PhonBank Turkish Istanbul Corpus

Merve Biçer
Speech and Language Therapy
Istanbul Medipol University


Özlem Ünal-Logacev
Speech and Language Therapy
Istanbul Medipol University

Participants: 120
Type of Study: clinical, cross-sectional
Location: Turkey
Media type: audio
DOI: doi:10.21415/PRFT-H487

Browsable transcripts

Phon data

CHAT data

Link to media folder

Citation information

Biçer, M. (2020). Investigation of the phonological development of children between 2-8 years old via Phon software. Unpublished Master's thesis, Istanbul Medipol University.

In accordance with TalkBank rules, any use of data from this corpus must be accompanied by at least one of the above references.

Project Description

The corpus contains audio-recordings (speech samples) of 120 typically-developing native Turkish speaker children between the ages of 2;0 to 7;11. Table 1 shows the age and gender of the participants as well as the education of their mothers. The codes used for participants consist of three components, separated by underscores (“_”). The first component is set to “sch” if the child attends primary school and “pre” otherwise. The second component is the child’s age. The third component is a unique participant ID.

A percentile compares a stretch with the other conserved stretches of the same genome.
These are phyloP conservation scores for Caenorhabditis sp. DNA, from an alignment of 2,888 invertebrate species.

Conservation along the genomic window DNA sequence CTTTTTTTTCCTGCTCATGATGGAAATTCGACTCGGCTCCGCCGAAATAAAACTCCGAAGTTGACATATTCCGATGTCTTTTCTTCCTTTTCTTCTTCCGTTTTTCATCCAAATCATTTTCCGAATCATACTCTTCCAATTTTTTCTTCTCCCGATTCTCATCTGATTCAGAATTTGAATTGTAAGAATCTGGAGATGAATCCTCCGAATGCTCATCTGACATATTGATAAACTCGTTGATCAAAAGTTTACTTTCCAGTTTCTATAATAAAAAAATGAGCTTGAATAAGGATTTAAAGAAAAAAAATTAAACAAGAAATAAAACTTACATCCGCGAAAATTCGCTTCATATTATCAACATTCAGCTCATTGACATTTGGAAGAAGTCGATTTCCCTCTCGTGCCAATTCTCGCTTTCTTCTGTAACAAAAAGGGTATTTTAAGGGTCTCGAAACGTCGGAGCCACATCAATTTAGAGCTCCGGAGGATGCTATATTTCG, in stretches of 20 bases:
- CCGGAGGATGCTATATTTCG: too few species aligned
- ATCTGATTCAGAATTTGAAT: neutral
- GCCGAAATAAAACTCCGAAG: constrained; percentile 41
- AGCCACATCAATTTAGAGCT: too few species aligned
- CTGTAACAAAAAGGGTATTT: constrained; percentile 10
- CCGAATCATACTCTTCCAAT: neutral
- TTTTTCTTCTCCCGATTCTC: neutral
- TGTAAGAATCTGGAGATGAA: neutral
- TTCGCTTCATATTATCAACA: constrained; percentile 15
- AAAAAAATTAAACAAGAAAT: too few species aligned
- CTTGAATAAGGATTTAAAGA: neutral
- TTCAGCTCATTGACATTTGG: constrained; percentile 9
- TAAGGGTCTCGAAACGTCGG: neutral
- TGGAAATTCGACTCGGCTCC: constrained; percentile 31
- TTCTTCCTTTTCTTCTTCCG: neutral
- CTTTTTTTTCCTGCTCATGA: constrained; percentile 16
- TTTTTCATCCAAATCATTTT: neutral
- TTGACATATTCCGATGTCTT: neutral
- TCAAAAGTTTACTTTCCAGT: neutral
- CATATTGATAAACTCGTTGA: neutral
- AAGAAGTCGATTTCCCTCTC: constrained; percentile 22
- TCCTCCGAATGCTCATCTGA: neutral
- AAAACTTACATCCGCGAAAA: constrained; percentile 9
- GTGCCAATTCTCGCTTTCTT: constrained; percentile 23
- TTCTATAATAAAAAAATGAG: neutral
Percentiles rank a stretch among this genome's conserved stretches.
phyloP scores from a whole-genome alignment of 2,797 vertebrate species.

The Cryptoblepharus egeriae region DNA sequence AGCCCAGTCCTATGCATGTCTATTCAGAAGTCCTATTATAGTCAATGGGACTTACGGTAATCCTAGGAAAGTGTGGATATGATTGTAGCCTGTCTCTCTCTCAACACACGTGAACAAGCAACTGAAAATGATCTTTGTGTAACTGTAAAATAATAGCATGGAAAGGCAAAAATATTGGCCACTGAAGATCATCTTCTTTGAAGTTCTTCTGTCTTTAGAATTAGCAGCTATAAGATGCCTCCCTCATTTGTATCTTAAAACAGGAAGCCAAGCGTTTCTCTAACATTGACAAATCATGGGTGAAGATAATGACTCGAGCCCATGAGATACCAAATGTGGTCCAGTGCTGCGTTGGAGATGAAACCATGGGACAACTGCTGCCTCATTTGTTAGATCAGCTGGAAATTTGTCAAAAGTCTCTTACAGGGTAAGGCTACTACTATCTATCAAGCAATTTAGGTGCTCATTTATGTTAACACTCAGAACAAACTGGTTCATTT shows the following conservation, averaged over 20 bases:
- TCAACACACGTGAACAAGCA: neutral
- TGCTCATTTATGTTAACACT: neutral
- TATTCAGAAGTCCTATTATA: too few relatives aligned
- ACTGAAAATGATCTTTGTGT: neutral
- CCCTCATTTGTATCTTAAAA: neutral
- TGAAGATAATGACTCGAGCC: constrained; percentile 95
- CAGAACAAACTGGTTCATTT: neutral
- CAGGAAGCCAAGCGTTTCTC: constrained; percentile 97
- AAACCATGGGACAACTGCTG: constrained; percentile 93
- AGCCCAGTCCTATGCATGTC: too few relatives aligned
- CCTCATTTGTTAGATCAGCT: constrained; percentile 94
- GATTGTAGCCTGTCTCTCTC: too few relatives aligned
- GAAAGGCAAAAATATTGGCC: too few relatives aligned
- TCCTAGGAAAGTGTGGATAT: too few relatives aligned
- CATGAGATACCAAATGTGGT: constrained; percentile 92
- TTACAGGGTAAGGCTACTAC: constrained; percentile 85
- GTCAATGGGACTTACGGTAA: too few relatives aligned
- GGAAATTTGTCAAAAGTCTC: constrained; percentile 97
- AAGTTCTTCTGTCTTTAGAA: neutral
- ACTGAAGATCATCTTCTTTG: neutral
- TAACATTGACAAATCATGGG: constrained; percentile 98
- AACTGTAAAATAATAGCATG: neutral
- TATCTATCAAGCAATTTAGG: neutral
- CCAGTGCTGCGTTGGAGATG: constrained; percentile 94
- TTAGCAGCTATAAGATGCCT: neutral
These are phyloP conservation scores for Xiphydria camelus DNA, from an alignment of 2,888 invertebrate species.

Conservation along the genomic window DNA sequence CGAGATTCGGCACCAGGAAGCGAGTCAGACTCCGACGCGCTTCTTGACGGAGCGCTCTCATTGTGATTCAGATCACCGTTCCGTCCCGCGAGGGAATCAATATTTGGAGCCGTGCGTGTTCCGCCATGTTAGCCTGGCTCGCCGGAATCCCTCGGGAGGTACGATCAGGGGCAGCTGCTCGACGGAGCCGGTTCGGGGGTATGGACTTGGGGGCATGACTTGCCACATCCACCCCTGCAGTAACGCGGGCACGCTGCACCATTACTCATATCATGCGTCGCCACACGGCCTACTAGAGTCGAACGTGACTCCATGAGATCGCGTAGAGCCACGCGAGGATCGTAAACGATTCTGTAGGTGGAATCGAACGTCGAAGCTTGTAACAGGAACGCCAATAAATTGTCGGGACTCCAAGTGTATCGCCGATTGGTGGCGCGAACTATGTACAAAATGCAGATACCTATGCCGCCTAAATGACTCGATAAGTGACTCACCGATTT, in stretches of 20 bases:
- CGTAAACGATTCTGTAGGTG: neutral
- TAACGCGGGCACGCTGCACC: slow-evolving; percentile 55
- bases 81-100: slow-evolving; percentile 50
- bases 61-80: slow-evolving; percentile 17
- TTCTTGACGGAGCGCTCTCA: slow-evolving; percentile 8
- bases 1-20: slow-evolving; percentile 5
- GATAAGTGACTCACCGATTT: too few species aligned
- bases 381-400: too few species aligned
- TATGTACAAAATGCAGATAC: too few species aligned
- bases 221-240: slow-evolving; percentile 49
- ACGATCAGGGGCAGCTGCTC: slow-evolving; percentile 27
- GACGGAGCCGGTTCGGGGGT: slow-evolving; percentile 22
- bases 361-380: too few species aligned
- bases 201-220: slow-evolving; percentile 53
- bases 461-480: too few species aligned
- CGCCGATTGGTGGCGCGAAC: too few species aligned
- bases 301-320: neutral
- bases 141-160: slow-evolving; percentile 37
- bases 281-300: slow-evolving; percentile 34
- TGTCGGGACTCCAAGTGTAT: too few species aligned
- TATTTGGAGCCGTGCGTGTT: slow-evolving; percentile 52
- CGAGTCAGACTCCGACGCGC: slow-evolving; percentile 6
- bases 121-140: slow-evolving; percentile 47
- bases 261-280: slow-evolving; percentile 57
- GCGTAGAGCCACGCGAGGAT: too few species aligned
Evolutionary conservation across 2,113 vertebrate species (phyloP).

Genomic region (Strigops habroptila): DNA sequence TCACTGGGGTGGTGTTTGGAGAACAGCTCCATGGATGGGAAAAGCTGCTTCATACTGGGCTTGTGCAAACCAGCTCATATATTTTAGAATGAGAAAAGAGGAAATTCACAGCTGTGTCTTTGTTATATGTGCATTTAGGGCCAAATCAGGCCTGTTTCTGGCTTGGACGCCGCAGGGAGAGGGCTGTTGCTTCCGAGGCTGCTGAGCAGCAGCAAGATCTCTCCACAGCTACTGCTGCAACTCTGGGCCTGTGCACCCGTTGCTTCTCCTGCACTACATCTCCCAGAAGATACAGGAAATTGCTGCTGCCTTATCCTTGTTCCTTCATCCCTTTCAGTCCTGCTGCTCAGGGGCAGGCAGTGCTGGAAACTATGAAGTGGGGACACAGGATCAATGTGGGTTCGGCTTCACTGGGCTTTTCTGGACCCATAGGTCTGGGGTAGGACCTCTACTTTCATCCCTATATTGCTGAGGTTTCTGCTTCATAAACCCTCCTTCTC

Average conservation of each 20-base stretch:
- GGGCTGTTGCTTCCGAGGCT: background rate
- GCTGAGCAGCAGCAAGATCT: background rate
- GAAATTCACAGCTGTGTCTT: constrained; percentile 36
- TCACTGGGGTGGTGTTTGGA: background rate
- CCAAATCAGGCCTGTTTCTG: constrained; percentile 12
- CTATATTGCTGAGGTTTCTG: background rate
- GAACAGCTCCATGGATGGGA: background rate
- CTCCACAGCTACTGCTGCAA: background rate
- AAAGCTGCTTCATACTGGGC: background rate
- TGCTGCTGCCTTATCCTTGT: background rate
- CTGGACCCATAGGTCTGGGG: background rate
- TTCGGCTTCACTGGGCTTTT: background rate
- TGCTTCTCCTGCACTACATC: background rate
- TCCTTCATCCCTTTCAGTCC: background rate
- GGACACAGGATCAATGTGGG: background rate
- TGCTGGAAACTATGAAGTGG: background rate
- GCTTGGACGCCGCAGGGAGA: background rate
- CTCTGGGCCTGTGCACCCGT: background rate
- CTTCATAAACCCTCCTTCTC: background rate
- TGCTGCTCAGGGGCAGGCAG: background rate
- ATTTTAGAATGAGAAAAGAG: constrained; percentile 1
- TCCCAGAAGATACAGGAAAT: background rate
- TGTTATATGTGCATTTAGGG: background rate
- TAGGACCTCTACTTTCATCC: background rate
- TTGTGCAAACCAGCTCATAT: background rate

The parents of all participants signed the Consent Form, which explains the aim of the current research project and PhonBank’s ethical rules.

The data is collected by administering the Articulation subtest of the Articulation and Phonological Test (Sesletim Sesbilgisi Testi – SST) (Topbaş, 2005). This subtest is a picture naming test: The participants are shown pictures of 93 words that include all consonant phonemes and three allophones of Turkish, which they are asked to name. Each speech sound is tested at four positions: Word initially, syllable initially within the word, syllable finally within the word, and word finally. Due to the phonotactic rules of Turkish, some speech sounds could not be tested in all syllable positions.

The data was recorded in a quiet room with a Sony ICD-PX820 recorder (N=87) or the voice recording applications of various cell phones (N=33). All files were subsequently converted to high-quality MP3s.